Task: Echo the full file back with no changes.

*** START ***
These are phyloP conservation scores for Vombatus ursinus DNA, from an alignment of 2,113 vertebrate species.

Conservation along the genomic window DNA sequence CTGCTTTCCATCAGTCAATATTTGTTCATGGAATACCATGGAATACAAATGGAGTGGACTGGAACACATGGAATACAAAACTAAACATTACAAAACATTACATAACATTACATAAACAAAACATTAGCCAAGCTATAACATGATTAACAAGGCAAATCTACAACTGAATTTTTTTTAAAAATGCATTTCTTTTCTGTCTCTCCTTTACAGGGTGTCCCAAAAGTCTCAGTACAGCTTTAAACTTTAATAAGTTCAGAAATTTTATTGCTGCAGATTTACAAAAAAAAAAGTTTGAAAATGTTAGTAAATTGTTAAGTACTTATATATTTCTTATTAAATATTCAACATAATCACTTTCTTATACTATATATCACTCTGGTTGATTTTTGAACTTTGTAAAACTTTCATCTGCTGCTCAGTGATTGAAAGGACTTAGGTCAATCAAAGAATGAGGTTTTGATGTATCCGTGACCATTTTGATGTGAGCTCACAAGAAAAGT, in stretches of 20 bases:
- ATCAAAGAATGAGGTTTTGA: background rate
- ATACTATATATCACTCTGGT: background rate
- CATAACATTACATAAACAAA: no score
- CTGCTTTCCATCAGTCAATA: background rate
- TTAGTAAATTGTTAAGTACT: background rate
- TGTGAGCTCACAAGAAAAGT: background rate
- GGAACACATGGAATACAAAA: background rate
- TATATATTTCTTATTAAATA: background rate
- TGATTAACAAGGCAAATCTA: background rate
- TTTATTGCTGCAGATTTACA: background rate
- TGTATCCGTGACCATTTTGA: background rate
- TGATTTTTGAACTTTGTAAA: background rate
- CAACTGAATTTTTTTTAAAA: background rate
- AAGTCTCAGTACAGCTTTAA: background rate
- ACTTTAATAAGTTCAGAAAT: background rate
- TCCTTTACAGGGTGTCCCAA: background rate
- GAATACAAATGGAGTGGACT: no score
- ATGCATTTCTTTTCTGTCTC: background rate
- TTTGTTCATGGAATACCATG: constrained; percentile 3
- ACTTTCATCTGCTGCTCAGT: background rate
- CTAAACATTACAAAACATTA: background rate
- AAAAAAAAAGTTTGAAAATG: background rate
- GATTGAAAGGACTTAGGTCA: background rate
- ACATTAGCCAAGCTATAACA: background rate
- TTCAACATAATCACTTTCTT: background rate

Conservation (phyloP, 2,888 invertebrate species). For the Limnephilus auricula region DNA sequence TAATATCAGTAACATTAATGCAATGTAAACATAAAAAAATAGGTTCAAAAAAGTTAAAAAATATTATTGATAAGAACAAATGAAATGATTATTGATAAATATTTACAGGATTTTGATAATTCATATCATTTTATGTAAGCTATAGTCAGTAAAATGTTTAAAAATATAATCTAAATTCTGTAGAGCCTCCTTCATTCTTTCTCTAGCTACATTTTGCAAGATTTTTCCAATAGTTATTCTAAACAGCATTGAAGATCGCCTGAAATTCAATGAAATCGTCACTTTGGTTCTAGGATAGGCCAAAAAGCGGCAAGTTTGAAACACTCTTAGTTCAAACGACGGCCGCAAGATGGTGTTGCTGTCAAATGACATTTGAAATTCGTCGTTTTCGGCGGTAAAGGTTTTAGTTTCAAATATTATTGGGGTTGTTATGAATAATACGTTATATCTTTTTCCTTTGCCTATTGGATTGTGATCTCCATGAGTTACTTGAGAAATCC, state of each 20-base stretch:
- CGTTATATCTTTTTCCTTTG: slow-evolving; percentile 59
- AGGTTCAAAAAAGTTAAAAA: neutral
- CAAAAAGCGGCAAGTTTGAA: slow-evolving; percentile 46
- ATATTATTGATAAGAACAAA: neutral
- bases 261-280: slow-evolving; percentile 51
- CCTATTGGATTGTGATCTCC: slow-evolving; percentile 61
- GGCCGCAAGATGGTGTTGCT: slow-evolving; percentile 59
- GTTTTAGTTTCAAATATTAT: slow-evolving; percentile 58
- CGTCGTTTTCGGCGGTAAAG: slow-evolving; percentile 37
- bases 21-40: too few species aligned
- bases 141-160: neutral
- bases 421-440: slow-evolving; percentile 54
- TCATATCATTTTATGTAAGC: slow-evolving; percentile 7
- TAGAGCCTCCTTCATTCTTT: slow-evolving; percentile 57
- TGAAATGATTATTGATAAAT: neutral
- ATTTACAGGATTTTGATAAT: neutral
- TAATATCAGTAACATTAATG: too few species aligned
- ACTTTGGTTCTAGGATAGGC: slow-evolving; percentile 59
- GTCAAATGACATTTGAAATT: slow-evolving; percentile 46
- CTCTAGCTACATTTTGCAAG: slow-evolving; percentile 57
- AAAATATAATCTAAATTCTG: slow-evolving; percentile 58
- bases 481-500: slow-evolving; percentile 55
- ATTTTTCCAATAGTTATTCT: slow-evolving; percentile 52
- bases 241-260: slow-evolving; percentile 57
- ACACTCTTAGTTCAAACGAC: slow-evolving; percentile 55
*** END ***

These are phyloP conservation scores for Vombatus ursinus DNA, from an alignment of 2,113 vertebrate species.

Conservation along the genomic window DNA sequence CTGCTTTCCATCAGTCAATATTTGTTCATGGAATACCATGGAATACAAATGGAGTGGACTGGAACACATGGAATACAAAACTAAACATTACAAAACATTACATAACATTACATAAACAAAACATTAGCCAAGCTATAACATGATTAACAAGGCAAATCTACAACTGAATTTTTTTTAAAAATGCATTTCTTTTCTGTCTCTCCTTTACAGGGTGTCCCAAAAGTCTCAGTACAGCTTTAAACTTTAATAAGTTCAGAAATTTTATTGCTGCAGATTTACAAAAAAAAAAGTTTGAAAATGTTAGTAAATTGTTAAGTACTTATATATTTCTTATTAAATATTCAACATAATCACTTTCTTATACTATATATCACTCTGGTTGATTTTTGAACTTTGTAAAACTTTCATCTGCTGCTCAGTGATTGAAAGGACTTAGGTCAATCAAAGAATGAGGTTTTGATGTATCCGTGACCATTTTGATGTGAGCTCACAAGAAAAGT, in stretches of 20 bases:
- ATCAAAGAATGAGGTTTTGA: background rate
- ATACTATATATCACTCTGGT: background rate
- CATAACATTACATAAACAAA: no score
- CTGCTTTCCATCAGTCAATA: background rate
- TTAGTAAATTGTTAAGTACT: background rate
- TGTGAGCTCACAAGAAAAGT: background rate
- GGAACACATGGAATACAAAA: background rate
- TATATATTTCTTATTAAATA: background rate
- TGATTAACAAGGCAAATCTA: background rate
- TTTATTGCTGCAGATTTACA: background rate
- TGTATCCGTGACCATTTTGA: background rate
- TGATTTTTGAACTTTGTAAA: background rate
- CAACTGAATTTTTTTTAAAA: background rate
- AAGTCTCAGTACAGCTTTAA: background rate
- ACTTTAATAAGTTCAGAAAT: background rate
- TCCTTTACAGGGTGTCCCAA: background rate
- GAATACAAATGGAGTGGACT: no score
- ATGCATTTCTTTTCTGTCTC: background rate
- TTTGTTCATGGAATACCATG: constrained; percentile 3
- ACTTTCATCTGCTGCTCAGT: background rate
- CTAAACATTACAAAACATTA: background rate
- AAAAAAAAAGTTTGAAAATG: background rate
- GATTGAAAGGACTTAGGTCA: background rate
- ACATTAGCCAAGCTATAACA: background rate
- TTCAACATAATCACTTTCTT: background rate

Conservation (phyloP, 2,888 invertebrate species). For the Limnephilus auricula region DNA sequence TAATATCAGTAACATTAATGCAATGTAAACATAAAAAAATAGGTTCAAAAAAGTTAAAAAATATTATTGATAAGAACAAATGAAATGATTATTGATAAATATTTACAGGATTTTGATAATTCATATCATTTTATGTAAGCTATAGTCAGTAAAATGTTTAAAAATATAATCTAAATTCTGTAGAGCCTCCTTCATTCTTTCTCTAGCTACATTTTGCAAGATTTTTCCAATAGTTATTCTAAACAGCATTGAAGATCGCCTGAAATTCAATGAAATCGTCACTTTGGTTCTAGGATAGGCCAAAAAGCGGCAAGTTTGAAACACTCTTAGTTCAAACGACGGCCGCAAGATGGTGTTGCTGTCAAATGACATTTGAAATTCGTCGTTTTCGGCGGTAAAGGTTTTAGTTTCAAATATTATTGGGGTTGTTATGAATAATACGTTATATCTTTTTCCTTTGCCTATTGGATTGTGATCTCCATGAGTTACTTGAGAAATCC, state of each 20-base stretch:
- CGTTATATCTTTTTCCTTTG: slow-evolving; percentile 59
- AGGTTCAAAAAAGTTAAAAA: neutral
- CAAAAAGCGGCAAGTTTGAA: slow-evolving; percentile 46
- ATATTATTGATAAGAACAAA: neutral
- bases 261-280: slow-evolving; percentile 51
- CCTATTGGATTGTGATCTCC: slow-evolving; percentile 61
- GGCCGCAAGATGGTGTTGCT: slow-evolving; percentile 59
- GTTTTAGTTTCAAATATTAT: slow-evolving; percentile 58
- CGTCGTTTTCGGCGGTAAAG: slow-evolving; percentile 37
- bases 21-40: too few species aligned
- bases 141-160: neutral
- bases 421-440: slow-evolving; percentile 54
- TCATATCATTTTATGTAAGC: slow-evolving; percentile 7
- TAGAGCCTCCTTCATTCTTT: slow-evolving; percentile 57
- TGAAATGATTATTGATAAAT: neutral
- ATTTACAGGATTTTGATAAT: neutral
- TAATATCAGTAACATTAATG: too few species aligned
- ACTTTGGTTCTAGGATAGGC: slow-evolving; percentile 59
- GTCAAATGACATTTGAAATT: slow-evolving; percentile 46
- CTCTAGCTACATTTTGCAAG: slow-evolving; percentile 57
- AAAATATAATCTAAATTCTG: slow-evolving; percentile 58
- bases 481-500: slow-evolving; percentile 55
- ATTTTTCCAATAGTTATTCT: slow-evolving; percentile 52
- bases 241-260: slow-evolving; percentile 57
- ACACTCTTAGTTCAAACGAC: slow-evolving; percentile 55